Two years ago, I was in Christchurch, New Zealand on the day the city was leveled by an earthquake. It was one of the most unsettling experiences of my life. As I mentioned last year on the earthquake anniversary, it took me almost a month to realize the earthquake left me in some sort of shock. But what I did not realize then is that the shock, in many ways, remains.
Just yesterday, I was at work, and I heard a crash. I live in Tucson. There are no earthquakes here (though we did have snow yesterday, so perhaps anything is possible these days). But when I heard that crash, I jumped inside. There is a bridge in Tucson that always shakes when you drive on it, and I drive over it nearly every single day. Sometimes I still flinch when I feel it shaking. I am starting to realize that earthquake has never left me.
We live in a world where we are told to just get over it. When something does not go our way, we are expected to just move right along as though nothing happened. But our bodies respond differently. Our bodies remember. This is why yoga is such a powerful tool. It reaches into our bodies and exposes that which we have been holding for days, months, or even years at a time.
Consciously I do not live in fear of another earthquake hitting, certainly not in Tucson. But those moments when I jump from a shake are reminders of how deeply embedded memories are in our bodies. While we can consciously attempt to forget certain things that happen in our lives, we cannot escape them fully until we go into the body.
The last post talked about support. An earthquake is the antithesis of support. Earthquakes shake us to our very core. But we all get shaken like that even when we are not experiencing the Earth below us moving. And those crises, or traumas, stay with us. But something as simple as a child’s pose, as discussed in the last post, can be a start to overcoming that trauma.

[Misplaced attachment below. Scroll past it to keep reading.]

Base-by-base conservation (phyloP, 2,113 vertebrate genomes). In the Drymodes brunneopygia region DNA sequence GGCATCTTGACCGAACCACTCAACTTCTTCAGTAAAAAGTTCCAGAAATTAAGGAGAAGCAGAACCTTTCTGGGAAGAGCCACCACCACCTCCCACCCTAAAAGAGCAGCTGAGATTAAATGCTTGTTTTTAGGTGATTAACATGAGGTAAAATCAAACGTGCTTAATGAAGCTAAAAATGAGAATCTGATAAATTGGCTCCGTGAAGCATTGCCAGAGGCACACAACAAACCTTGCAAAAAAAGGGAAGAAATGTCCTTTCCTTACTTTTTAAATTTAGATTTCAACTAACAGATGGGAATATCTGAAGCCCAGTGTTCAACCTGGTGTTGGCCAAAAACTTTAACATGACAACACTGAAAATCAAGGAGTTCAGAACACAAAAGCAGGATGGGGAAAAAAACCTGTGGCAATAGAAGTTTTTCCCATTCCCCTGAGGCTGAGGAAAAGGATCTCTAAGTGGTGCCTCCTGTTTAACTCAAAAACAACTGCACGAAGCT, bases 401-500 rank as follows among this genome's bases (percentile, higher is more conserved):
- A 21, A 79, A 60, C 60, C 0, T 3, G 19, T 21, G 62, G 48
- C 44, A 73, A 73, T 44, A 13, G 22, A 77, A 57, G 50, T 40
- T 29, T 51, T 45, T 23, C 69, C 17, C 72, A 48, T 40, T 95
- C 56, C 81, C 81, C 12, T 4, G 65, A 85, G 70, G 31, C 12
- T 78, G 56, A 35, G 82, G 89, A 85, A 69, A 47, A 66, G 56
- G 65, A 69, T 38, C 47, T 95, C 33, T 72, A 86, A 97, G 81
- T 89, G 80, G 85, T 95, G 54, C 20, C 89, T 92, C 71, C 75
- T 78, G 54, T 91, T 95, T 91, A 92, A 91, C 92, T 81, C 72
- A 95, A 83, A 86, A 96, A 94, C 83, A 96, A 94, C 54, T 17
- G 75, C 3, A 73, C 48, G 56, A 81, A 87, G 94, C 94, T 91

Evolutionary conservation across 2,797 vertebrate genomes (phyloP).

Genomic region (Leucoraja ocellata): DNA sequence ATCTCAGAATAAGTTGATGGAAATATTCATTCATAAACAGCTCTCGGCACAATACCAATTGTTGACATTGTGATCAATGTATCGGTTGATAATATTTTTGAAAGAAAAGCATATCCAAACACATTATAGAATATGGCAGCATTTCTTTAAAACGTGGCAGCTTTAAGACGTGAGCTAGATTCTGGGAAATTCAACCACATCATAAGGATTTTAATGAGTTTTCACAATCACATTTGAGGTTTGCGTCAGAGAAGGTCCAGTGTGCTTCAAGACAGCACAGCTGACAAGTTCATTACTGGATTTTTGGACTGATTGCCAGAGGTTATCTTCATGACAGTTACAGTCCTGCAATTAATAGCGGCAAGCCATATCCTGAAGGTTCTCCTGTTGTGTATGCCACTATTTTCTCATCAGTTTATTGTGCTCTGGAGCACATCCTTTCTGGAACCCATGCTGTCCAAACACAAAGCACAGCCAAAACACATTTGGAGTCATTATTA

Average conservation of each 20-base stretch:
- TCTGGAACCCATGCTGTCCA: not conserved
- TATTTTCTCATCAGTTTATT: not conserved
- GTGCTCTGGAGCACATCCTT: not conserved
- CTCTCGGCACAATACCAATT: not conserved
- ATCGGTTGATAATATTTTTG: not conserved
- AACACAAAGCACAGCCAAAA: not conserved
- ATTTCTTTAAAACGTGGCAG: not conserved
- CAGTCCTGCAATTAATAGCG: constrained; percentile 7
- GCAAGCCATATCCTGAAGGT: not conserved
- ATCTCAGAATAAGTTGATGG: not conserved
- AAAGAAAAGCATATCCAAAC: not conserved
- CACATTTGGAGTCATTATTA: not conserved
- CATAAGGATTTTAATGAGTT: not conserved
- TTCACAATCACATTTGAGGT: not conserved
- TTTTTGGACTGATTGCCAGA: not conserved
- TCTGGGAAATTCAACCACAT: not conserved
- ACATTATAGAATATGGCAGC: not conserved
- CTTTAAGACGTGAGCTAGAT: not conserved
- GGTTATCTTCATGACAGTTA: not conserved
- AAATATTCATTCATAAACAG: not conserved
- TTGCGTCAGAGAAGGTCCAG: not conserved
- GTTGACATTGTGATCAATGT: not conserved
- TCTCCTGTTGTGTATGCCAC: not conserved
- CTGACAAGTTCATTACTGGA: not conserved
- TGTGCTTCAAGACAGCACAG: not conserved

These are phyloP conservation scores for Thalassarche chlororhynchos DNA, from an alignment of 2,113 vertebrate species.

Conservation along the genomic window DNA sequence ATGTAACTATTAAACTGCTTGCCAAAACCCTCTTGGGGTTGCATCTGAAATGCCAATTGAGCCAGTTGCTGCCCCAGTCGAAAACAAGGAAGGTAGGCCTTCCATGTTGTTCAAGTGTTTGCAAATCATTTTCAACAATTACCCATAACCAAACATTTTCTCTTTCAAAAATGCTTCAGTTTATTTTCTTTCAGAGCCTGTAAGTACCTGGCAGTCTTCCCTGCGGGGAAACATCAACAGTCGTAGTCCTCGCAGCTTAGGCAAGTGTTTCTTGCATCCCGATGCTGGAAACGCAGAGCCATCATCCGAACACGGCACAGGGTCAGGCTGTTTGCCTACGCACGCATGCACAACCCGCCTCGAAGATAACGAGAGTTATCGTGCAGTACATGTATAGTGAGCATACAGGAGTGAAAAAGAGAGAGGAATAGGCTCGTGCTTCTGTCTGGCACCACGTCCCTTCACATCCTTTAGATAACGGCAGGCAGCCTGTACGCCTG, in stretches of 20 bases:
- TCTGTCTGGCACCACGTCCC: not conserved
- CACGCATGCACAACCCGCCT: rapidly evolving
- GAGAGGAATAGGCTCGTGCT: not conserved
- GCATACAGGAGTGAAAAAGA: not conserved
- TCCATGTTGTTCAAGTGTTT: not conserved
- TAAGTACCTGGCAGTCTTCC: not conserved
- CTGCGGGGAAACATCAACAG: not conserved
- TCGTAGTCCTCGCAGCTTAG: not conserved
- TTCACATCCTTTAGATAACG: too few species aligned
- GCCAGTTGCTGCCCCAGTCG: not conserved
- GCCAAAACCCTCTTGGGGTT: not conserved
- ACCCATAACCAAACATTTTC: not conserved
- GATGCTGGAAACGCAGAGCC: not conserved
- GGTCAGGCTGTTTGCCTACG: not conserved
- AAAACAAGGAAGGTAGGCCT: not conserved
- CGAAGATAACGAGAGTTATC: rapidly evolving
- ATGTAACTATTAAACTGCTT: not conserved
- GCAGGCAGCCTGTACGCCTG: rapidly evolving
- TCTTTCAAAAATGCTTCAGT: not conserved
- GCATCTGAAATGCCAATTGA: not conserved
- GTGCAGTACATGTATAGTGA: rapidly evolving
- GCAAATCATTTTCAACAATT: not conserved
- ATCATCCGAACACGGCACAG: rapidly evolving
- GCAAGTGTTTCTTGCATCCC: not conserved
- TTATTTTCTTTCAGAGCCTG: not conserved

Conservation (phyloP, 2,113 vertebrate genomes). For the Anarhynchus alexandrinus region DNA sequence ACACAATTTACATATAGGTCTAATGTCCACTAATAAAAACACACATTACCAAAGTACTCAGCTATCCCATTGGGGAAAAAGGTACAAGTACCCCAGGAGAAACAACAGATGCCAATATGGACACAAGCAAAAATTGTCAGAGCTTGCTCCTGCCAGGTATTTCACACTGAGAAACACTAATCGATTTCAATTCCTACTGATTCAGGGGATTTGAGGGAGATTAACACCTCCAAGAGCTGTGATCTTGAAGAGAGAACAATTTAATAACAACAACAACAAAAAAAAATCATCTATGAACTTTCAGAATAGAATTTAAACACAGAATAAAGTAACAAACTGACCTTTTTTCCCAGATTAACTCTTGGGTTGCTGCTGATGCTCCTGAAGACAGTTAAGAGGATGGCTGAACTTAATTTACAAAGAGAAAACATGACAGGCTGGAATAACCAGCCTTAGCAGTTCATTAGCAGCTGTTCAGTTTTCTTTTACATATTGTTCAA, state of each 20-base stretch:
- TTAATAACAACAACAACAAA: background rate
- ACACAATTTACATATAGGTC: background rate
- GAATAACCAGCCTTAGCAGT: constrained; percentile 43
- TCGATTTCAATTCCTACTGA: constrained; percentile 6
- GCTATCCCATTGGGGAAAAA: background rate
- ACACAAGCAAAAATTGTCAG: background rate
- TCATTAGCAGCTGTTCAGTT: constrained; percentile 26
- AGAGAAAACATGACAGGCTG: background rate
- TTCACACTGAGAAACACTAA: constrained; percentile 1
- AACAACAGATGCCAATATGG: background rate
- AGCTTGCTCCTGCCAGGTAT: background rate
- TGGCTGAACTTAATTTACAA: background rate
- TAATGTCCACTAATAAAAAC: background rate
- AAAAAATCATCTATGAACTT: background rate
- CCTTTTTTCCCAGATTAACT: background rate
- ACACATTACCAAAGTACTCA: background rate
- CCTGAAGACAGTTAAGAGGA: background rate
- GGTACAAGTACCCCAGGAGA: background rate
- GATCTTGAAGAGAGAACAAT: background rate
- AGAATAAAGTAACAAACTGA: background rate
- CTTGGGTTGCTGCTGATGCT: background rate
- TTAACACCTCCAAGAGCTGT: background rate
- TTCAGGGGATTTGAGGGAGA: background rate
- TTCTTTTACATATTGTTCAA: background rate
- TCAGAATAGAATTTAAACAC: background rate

And then, of course, the breath. In those moments when we are reminded of whatever shook us, we can always come back to the breath and remember that the trauma is not reoccurring. Instead, it is our memory of it. And we can breathe through those moments.
Today, my heart goes out to Christchurch. I learned so much from that city, from that experience. And if my infrequent, unconscious reactions are any indication, the city has not left me yet. The theme in Christchurch after the earthquake was, “Rise up Christchurch.” I know it still has a long way to go, but that theme is an inspiration. From the depths of destruction, the people of Christchurch decided to come together and create a new and evolved city. I am forever grateful to the lessons I learned in Christchurch, even when they take me a bit by surprise.
Have you noticed how you hold memories in your body? What do you do about them?
© Rebecca Stahl 2013, all rights reserved.